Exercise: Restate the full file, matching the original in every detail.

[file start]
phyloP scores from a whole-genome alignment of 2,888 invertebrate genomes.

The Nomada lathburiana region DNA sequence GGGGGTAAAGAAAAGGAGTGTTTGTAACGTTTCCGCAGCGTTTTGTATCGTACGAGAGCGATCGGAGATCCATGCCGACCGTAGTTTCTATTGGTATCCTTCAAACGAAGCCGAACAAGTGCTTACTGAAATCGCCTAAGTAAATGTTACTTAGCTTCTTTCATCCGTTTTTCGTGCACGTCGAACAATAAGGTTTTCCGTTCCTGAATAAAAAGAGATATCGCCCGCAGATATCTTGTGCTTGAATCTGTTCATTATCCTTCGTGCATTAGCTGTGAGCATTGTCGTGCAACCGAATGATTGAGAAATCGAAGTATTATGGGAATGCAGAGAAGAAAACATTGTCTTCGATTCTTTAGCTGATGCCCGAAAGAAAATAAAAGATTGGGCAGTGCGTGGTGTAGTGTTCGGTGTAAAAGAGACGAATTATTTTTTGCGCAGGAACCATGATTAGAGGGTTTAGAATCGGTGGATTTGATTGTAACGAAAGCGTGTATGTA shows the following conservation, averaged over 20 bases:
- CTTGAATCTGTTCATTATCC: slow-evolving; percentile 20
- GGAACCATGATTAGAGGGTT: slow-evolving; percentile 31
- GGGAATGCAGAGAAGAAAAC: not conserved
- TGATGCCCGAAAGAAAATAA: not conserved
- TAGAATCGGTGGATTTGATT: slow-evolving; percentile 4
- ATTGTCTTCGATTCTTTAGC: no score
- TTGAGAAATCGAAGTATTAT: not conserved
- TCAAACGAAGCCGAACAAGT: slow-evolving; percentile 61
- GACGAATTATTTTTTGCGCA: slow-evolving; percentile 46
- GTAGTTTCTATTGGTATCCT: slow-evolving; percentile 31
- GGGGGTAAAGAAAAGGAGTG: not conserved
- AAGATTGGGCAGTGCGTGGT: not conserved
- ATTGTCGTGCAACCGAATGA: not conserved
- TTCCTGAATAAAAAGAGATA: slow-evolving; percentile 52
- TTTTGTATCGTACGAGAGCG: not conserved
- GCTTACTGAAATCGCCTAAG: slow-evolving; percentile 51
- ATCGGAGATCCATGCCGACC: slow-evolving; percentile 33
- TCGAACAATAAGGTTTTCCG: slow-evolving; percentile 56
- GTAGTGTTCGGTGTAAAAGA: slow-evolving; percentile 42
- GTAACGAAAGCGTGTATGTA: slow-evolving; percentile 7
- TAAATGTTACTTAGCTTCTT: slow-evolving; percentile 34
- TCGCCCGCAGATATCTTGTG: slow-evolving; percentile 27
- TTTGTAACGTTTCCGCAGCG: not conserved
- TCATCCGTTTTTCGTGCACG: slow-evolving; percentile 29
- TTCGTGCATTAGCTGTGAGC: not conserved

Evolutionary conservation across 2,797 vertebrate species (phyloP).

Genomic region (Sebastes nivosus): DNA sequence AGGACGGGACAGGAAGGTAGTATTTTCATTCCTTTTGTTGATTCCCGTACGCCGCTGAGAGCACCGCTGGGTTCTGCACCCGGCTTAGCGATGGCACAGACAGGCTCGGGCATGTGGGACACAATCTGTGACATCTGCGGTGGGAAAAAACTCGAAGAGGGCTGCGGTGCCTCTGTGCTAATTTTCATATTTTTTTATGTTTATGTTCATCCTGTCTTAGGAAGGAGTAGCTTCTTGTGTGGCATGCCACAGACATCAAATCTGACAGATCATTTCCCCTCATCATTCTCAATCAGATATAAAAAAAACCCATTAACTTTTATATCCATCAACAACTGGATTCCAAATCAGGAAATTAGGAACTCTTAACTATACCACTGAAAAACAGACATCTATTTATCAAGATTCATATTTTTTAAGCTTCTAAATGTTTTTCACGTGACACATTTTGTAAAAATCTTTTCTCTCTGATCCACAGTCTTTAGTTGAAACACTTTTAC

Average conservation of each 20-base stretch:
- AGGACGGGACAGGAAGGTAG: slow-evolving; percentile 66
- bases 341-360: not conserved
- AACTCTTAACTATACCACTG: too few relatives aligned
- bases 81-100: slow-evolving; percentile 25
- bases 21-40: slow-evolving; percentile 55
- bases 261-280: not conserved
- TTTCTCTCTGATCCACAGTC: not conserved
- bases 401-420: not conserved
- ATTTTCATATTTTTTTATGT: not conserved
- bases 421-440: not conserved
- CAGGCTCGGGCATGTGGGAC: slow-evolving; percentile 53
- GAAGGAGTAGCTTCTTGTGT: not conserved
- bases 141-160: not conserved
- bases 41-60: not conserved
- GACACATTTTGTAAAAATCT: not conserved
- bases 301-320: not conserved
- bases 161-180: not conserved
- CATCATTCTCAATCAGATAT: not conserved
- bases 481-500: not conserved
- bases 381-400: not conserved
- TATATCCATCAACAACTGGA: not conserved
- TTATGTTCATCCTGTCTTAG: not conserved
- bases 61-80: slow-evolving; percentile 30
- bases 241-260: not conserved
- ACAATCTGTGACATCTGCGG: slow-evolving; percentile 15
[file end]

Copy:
phyloP scores from a whole-genome alignment of 2,888 invertebrate genomes.

The Nomada lathburiana region DNA sequence GGGGGTAAAGAAAAGGAGTGTTTGTAACGTTTCCGCAGCGTTTTGTATCGTACGAGAGCGATCGGAGATCCATGCCGACCGTAGTTTCTATTGGTATCCTTCAAACGAAGCCGAACAAGTGCTTACTGAAATCGCCTAAGTAAATGTTACTTAGCTTCTTTCATCCGTTTTTCGTGCACGTCGAACAATAAGGTTTTCCGTTCCTGAATAAAAAGAGATATCGCCCGCAGATATCTTGTGCTTGAATCTGTTCATTATCCTTCGTGCATTAGCTGTGAGCATTGTCGTGCAACCGAATGATTGAGAAATCGAAGTATTATGGGAATGCAGAGAAGAAAACATTGTCTTCGATTCTTTAGCTGATGCCCGAAAGAAAATAAAAGATTGGGCAGTGCGTGGTGTAGTGTTCGGTGTAAAAGAGACGAATTATTTTTTGCGCAGGAACCATGATTAGAGGGTTTAGAATCGGTGGATTTGATTGTAACGAAAGCGTGTATGTA shows the following conservation, averaged over 20 bases:
- CTTGAATCTGTTCATTATCC: slow-evolving; percentile 20
- GGAACCATGATTAGAGGGTT: slow-evolving; percentile 31
- GGGAATGCAGAGAAGAAAAC: not conserved
- TGATGCCCGAAAGAAAATAA: not conserved
- TAGAATCGGTGGATTTGATT: slow-evolving; percentile 4
- ATTGTCTTCGATTCTTTAGC: no score
- TTGAGAAATCGAAGTATTAT: not conserved
- TCAAACGAAGCCGAACAAGT: slow-evolving; percentile 61
- GACGAATTATTTTTTGCGCA: slow-evolving; percentile 46
- GTAGTTTCTATTGGTATCCT: slow-evolving; percentile 31
- GGGGGTAAAGAAAAGGAGTG: not conserved
- AAGATTGGGCAGTGCGTGGT: not conserved
- ATTGTCGTGCAACCGAATGA: not conserved
- TTCCTGAATAAAAAGAGATA: slow-evolving; percentile 52
- TTTTGTATCGTACGAGAGCG: not conserved
- GCTTACTGAAATCGCCTAAG: slow-evolving; percentile 51
- ATCGGAGATCCATGCCGACC: slow-evolving; percentile 33
- TCGAACAATAAGGTTTTCCG: slow-evolving; percentile 56
- GTAGTGTTCGGTGTAAAAGA: slow-evolving; percentile 42
- GTAACGAAAGCGTGTATGTA: slow-evolving; percentile 7
- TAAATGTTACTTAGCTTCTT: slow-evolving; percentile 34
- TCGCCCGCAGATATCTTGTG: slow-evolving; percentile 27
- TTTGTAACGTTTCCGCAGCG: not conserved
- TCATCCGTTTTTCGTGCACG: slow-evolving; percentile 29
- TTCGTGCATTAGCTGTGAGC: not conserved

Evolutionary conservation across 2,797 vertebrate species (phyloP).

Genomic region (Sebastes nivosus): DNA sequence AGGACGGGACAGGAAGGTAGTATTTTCATTCCTTTTGTTGATTCCCGTACGCCGCTGAGAGCACCGCTGGGTTCTGCACCCGGCTTAGCGATGGCACAGACAGGCTCGGGCATGTGGGACACAATCTGTGACATCTGCGGTGGGAAAAAACTCGAAGAGGGCTGCGGTGCCTCTGTGCTAATTTTCATATTTTTTTATGTTTATGTTCATCCTGTCTTAGGAAGGAGTAGCTTCTTGTGTGGCATGCCACAGACATCAAATCTGACAGATCATTTCCCCTCATCATTCTCAATCAGATATAAAAAAAACCCATTAACTTTTATATCCATCAACAACTGGATTCCAAATCAGGAAATTAGGAACTCTTAACTATACCACTGAAAAACAGACATCTATTTATCAAGATTCATATTTTTTAAGCTTCTAAATGTTTTTCACGTGACACATTTTGTAAAAATCTTTTCTCTCTGATCCACAGTCTTTAGTTGAAACACTTTTAC

Average conservation of each 20-base stretch:
- AGGACGGGACAGGAAGGTAG: slow-evolving; percentile 66
- bases 341-360: not conserved
- AACTCTTAACTATACCACTG: too few relatives aligned
- bases 81-100: slow-evolving; percentile 25
- bases 21-40: slow-evolving; percentile 55
- bases 261-280: not conserved
- TTTCTCTCTGATCCACAGTC: not conserved
- bases 401-420: not conserved
- ATTTTCATATTTTTTTATGT: not conserved
- bases 421-440: not conserved
- CAGGCTCGGGCATGTGGGAC: slow-evolving; percentile 53
- GAAGGAGTAGCTTCTTGTGT: not conserved
- bases 141-160: not conserved
- bases 41-60: not conserved
- GACACATTTTGTAAAAATCT: not conserved
- bases 301-320: not conserved
- bases 161-180: not conserved
- CATCATTCTCAATCAGATAT: not conserved
- bases 481-500: not conserved
- bases 381-400: not conserved
- TATATCCATCAACAACTGGA: not conserved
- TTATGTTCATCCTGTCTTAG: not conserved
- bases 61-80: slow-evolving; percentile 30
- bases 241-260: not conserved
- ACAATCTGTGACATCTGCGG: slow-evolving; percentile 15